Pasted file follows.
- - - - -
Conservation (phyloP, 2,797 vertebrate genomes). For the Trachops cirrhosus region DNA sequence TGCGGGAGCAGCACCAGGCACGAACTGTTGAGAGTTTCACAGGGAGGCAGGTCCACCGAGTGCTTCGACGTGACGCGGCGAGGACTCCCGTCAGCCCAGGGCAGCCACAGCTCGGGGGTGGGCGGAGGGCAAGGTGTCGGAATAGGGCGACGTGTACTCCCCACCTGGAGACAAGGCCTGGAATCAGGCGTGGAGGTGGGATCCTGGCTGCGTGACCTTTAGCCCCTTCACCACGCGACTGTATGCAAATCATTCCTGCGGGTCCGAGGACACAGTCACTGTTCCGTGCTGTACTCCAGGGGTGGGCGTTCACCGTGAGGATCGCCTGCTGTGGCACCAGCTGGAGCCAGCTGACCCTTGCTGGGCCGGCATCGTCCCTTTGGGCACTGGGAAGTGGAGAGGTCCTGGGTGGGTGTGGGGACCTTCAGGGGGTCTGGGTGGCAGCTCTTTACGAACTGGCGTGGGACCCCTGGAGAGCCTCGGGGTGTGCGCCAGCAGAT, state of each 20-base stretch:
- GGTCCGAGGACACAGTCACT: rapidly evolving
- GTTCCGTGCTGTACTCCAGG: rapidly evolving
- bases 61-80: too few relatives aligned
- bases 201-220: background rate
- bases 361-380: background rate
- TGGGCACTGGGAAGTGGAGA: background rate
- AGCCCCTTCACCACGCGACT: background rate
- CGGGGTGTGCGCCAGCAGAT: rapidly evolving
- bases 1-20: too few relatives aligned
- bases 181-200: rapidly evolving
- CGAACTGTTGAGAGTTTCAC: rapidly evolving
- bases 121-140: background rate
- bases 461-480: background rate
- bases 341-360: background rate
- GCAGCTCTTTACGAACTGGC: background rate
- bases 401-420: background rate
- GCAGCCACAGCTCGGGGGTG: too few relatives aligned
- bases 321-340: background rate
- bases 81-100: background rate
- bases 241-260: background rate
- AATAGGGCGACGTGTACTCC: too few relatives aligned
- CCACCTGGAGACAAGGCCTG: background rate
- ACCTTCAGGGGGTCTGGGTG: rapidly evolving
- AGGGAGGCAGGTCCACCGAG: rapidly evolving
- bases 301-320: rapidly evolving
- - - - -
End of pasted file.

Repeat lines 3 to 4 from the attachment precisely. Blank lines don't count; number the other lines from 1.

- GTTCCGTGCTGTACTCCAGG: rapidly evolving
- bases 61-80: too few relatives aligned